My rig did not look as bad as that, but… close.
Canon C300 and Atomos Samurai on Chrosziel cage and rod support. The rest are Vocas parts.
Color-coded spacers make it easy to adjust the cage’s width and height.
The camera is mounted to the very nice Chrosziel lightweight support baseplate, that also sports 15mm rods that can extend front and back to support a follow-focus, matte-box, handgrips, shoulder pad and other 15mm accessories.
The Chrosziel Lighweight-Support Baseplate.
The cage itself is mounted underneath the Baseplate. Here I ran into two problems: The way the cage is mounted to the baseplate is a little fiddly and the screws are tricky to place and tighten. Not very nice when you are on set and in a hurry to convert the camera from cage-mode to nakend-body-mode. The tripod-plate is then mounted to screwholes that are part of the cage. These holes are quite a way to the back of the center of gravity of my C300 rig, which meant that I had to use almost all the way my tripod-head would let me slide the camera to the back in order to balance it correctly on the head.
Two screws to mount the cage to the baseplate are a bit fiddly to get in.
Holes for tripod plate are very far to the back of the center of gravity. At least on the C300.
All the components of the cage - including the heavy-duty handle have lots of 1/4” and 3/8” screwholes to mount every possible accessory you can think of securely to the cage. The Handgrip itself has a 15mm hole down its length that can be used to put in a 15mm rod to extend the grip and/or mount stuff to.
Even the handgrip has lots of 3/8” and 1/4” threads and a 15mm hole down the length of it.
All the components of the cage - including the heavy-duty handle have LOTS of 1/4” and 3/8” screwholes to mount every possible accessory you can think of securely to the cage. The Handgrip itself has a 15mm hole down it’s length that can be used to put in a 15mm rod to extend the grip and/or mount stuff to. The myriad of attachment-points even allow you to mount the camera underslung on a crane or remote head securely.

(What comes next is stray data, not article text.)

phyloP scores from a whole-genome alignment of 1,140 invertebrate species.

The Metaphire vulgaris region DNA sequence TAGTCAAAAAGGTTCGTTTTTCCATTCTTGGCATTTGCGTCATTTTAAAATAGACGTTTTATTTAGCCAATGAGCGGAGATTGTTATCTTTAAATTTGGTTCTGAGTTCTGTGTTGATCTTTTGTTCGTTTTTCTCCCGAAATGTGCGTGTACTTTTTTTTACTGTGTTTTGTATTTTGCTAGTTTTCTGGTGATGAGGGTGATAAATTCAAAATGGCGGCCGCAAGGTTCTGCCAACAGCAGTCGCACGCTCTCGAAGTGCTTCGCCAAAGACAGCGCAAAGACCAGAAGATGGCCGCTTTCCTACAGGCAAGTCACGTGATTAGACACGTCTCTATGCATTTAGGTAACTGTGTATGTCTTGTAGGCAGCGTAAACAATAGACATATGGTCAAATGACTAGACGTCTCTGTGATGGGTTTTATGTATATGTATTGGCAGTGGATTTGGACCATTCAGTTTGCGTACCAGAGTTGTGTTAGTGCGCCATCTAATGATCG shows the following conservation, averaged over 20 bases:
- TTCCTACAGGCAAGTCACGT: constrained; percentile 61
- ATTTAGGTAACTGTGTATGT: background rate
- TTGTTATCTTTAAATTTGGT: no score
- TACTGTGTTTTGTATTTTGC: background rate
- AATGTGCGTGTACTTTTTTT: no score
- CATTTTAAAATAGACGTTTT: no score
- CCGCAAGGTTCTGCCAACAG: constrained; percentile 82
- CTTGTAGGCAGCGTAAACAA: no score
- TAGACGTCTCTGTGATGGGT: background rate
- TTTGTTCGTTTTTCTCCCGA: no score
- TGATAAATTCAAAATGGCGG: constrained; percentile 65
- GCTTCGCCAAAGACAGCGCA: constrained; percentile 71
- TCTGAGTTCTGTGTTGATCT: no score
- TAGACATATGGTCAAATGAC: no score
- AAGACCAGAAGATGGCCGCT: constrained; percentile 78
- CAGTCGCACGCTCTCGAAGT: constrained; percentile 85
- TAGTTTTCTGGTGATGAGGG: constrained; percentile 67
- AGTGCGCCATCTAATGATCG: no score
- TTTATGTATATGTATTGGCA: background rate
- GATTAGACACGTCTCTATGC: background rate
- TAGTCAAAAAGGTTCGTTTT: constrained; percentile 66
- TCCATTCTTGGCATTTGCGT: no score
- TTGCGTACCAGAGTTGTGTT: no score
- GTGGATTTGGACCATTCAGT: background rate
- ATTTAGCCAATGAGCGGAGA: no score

Chrosziel also sent me one of their newly developed cold shoe-mounts that can be attached to various points on the cage. These are extremely useful, as most of the accessories I use have a cold shoe for fixation. So if I order the cage I hope a handful of those are included. They get attached with twin screws to prevent them from twisting. The shoes are seriously heavy-duty and I would trust them to hold even the heaviest LED light or external recorder.
Heavy duty cold shoe mount. Note the little screws that prevent the mounted accessory from slipping out the back of the shoe.
Via a 15mm rod bracket, additional pairs of 15mm rods can be attached on both sides or on top of the cage for mounting stuff or to extend the rods back to a second cage to build an even more rugged double-cage. I have not tried this because I only had one cage element at my disposal.
15mm Rod braced added to the left side of the cage...
…and on top between cage and Handgrip
Like I mentioned earlier I shot a feature using the Canon C300. There was a lot of handheld work there, so there were mattebox, remote follow-focus, batteries, shoulder pad, counter-weights, atmo-microphone a monitor and the Atomos Samurai attached to the rig. It naturally was very heavy. Although we tried to always grab the camera by the rails or handgrips, inevitably we sometimes handled it with the standard canon-handgrip screwed to the camera. That meant the whole weight of the rig not only to hang from the camera’s tripod screws, but also apply a lot of force to the camera-body itself, which definitely is not a good idea.
With a cage like the Chrosziel cage the camera-body itself does not support any weight, so the cage/handgrip combination not only puts a layer of protection around the camera, but also takes a lot of mechanical strain off the camera body.
C300’s handle removed. Weight does not hang from the camera anymore.
Overall I have been very impressed with the Chrosziel Cage. Build-quality is excellent and the ability to adapt the cage to any future camera makes it very interesting for me. If something like the handheld-centric feature of 2012 comes up I’ll definitely pick up one of those Cages. If the price of the kit is reasonable I will even get myself one of those as soon as they are released.
A little disclaimer at the end of this review: I am in no way affiliated with Chrosziel and I don’t get paid for this review. The cage is a work in progress and details might change in the final released product.
For more information and pricing go to www.chrosziel.com. To watch my filmed review go here.